How Kenya is Leading Africa’s Geothermal Energy Production

For any economy to reach maximum potential, energy production has to be optimum.

Its importance is depicted by the huge sum of money countries spend on producing energy for businesses, households and to power the nation.

No nation thrives without energy and that made Kenya’s ambitious target nine years ago a welcome idea.

In six years, Kenya has moved closer to seeing all its households have electricity supply through optimal geothermal energy production.

Since that same period, production has been three times higher than its previous best. From a previous figure of 198 Megawatts (MW), the country has produced 672MW and has provided electricity for 500,000 households.

The Menengaï Geothermal Development Project, with $108 million in funding from the African Development Bank, has helped to add another 105 MW of geothermal production capacity to the national electricity grid, with three private companies involved in the process.

For the project, 50 wells were targeted for the generation of maximum steam to produce more than 100 MW. Also, 49 wells had been drilled through the end of November 2019, generating a capacity of 169.9 MW.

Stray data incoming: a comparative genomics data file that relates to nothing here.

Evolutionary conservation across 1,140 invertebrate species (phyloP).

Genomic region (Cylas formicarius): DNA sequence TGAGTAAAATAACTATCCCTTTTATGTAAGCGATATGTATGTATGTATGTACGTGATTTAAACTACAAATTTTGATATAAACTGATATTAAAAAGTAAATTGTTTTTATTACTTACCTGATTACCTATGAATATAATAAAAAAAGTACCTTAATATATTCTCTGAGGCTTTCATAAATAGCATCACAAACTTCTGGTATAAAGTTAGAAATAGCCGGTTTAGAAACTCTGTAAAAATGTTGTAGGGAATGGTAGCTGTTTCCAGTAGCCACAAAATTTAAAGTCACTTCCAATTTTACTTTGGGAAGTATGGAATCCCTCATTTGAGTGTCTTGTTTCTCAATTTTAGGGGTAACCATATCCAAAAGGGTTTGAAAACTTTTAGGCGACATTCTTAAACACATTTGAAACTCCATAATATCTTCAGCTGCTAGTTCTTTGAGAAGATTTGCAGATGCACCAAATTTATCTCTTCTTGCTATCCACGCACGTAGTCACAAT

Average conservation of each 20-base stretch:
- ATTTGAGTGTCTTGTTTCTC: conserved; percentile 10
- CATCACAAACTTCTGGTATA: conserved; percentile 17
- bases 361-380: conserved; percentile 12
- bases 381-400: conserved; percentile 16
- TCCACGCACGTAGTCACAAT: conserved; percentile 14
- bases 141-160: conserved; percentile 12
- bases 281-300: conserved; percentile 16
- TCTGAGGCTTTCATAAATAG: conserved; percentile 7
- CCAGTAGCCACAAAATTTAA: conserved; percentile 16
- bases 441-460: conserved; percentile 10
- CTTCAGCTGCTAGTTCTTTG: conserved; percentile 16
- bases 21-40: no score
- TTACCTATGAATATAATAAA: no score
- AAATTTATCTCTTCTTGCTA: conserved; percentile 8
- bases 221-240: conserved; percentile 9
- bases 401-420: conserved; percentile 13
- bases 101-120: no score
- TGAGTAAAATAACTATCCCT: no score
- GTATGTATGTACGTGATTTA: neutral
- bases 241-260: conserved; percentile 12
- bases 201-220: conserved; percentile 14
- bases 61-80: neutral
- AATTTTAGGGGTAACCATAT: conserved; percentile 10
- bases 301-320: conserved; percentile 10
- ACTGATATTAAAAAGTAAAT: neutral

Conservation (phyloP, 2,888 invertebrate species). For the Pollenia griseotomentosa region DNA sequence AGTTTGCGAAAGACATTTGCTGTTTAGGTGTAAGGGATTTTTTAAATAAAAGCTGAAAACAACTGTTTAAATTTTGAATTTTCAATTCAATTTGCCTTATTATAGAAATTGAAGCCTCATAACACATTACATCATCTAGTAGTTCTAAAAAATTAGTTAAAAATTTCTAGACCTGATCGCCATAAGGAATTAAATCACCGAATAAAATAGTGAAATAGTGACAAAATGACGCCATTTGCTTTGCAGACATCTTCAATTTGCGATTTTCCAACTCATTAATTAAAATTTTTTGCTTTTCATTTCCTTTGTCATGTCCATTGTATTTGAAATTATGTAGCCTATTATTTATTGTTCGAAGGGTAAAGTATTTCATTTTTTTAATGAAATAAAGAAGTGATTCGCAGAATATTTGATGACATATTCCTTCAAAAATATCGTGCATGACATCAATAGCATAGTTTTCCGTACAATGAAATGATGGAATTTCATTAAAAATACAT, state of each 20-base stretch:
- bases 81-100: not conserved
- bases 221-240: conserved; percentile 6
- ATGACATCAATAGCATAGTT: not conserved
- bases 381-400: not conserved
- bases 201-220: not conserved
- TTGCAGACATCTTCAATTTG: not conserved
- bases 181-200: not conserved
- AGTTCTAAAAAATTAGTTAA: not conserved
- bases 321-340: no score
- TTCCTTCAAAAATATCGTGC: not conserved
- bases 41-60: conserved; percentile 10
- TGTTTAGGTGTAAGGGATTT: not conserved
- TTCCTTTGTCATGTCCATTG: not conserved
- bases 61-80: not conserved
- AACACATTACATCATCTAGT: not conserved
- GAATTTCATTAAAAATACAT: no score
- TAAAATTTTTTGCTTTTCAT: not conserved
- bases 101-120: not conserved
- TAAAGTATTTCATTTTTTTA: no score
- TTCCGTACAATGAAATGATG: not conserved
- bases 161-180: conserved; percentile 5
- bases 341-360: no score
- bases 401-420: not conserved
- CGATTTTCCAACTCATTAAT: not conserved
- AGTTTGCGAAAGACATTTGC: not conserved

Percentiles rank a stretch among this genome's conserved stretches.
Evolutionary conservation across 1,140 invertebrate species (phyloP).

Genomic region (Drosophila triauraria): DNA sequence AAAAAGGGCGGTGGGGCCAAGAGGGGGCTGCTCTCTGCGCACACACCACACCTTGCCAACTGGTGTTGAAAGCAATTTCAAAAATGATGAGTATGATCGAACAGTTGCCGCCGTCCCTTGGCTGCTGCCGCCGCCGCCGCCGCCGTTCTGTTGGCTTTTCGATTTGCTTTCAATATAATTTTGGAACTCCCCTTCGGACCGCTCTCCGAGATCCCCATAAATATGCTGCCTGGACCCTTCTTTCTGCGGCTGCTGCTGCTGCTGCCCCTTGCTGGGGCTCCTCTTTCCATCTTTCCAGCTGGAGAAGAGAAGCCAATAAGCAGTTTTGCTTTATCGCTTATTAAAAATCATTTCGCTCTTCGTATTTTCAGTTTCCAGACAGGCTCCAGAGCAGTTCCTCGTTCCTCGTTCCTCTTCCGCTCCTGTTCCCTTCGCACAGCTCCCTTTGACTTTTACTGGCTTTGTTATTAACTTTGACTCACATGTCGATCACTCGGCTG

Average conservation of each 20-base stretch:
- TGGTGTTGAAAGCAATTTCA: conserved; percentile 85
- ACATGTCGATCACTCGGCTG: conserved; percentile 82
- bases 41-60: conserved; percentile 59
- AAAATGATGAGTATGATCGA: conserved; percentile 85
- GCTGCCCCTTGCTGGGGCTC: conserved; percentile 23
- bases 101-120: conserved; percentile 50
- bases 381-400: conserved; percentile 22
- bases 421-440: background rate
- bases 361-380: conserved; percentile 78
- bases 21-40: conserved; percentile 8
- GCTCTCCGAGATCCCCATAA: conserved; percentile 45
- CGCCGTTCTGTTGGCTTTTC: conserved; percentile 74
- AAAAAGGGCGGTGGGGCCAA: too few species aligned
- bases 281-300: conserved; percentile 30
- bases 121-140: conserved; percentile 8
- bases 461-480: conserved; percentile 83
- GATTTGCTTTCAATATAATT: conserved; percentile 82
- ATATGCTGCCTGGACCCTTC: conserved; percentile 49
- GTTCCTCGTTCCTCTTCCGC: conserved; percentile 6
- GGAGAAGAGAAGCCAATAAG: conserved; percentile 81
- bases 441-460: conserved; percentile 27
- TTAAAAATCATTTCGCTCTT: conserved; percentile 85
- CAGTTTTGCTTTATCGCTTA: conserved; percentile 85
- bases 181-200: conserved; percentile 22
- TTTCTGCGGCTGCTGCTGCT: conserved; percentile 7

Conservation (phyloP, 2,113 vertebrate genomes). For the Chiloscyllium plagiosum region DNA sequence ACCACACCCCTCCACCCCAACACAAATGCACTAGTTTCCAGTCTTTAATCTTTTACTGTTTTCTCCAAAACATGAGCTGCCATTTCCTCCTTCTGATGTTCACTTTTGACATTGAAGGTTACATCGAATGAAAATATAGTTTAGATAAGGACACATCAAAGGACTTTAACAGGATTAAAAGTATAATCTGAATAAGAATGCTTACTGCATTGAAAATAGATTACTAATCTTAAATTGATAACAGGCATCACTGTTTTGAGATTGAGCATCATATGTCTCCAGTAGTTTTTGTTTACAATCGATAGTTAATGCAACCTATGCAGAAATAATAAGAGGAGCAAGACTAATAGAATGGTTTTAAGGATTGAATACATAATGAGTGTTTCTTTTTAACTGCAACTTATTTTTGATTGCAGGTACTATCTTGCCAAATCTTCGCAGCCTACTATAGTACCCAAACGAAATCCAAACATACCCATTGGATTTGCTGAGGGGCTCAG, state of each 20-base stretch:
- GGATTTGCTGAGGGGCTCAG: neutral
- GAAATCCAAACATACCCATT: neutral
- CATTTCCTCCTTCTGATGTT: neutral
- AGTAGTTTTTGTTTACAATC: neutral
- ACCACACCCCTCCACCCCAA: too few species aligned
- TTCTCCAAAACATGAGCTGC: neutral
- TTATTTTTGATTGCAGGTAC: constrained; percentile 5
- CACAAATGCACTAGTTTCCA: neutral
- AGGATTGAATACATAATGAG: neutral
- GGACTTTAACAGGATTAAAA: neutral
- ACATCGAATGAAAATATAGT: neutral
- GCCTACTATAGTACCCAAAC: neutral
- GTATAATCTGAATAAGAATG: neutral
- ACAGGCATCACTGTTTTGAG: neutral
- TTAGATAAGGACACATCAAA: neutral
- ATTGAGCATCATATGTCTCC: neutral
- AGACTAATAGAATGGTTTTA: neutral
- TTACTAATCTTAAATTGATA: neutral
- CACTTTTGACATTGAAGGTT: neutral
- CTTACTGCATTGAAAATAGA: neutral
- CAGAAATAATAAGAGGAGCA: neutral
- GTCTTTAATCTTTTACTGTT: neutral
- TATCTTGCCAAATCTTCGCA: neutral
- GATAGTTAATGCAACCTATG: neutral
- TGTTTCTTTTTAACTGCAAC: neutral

Kenya is aiming higher than its estimated capacity and the results have been overwhelming. In addition to the wells and energy , CO2 emissions are expected to be reduced by 600,000 tonnes from 2022.

The Menengaï Geothermal Energy Project saw 94 staff members receiving training in drilling, contracting and financing, as well as health and safety management.

Women Powering Kenya’s Energy

Not less than 44% of trained members are women. In addition, 249 staff members of the Geothermal Development Society, including 93 women, received group training. The construction of the power plant benefits about 500,000 Kenyans, including 70,000 in rural areas of the country, as well as businesses and industries. More than 600 jobs have been created.

“The ultimate goal of the project was to help Kenya overcome severe electricity shortages caused by variability of hydropower generation, which forced the country to resort to expensive backup thermal production between 2011 and 2012, and which continued through 2018,” according to a Bank project completion report.

The dream, which was conceived in 2011 is on its way to becoming a reality and the country hopes to soon power its neighbouring African countries.

The adoption of the Low-Cost Electricity Development Plan for 2011-2031 was seen as a very ambitious plan for the country but work has gone into the belief.

The development plan was updated in 2017 as power generation capacity rose from 1,227 MW in 2010 to 3,751 MW in 2018.

While the nation is yet to meet its local demands, it is charting an exemplary course in the generation of geothermal energy.


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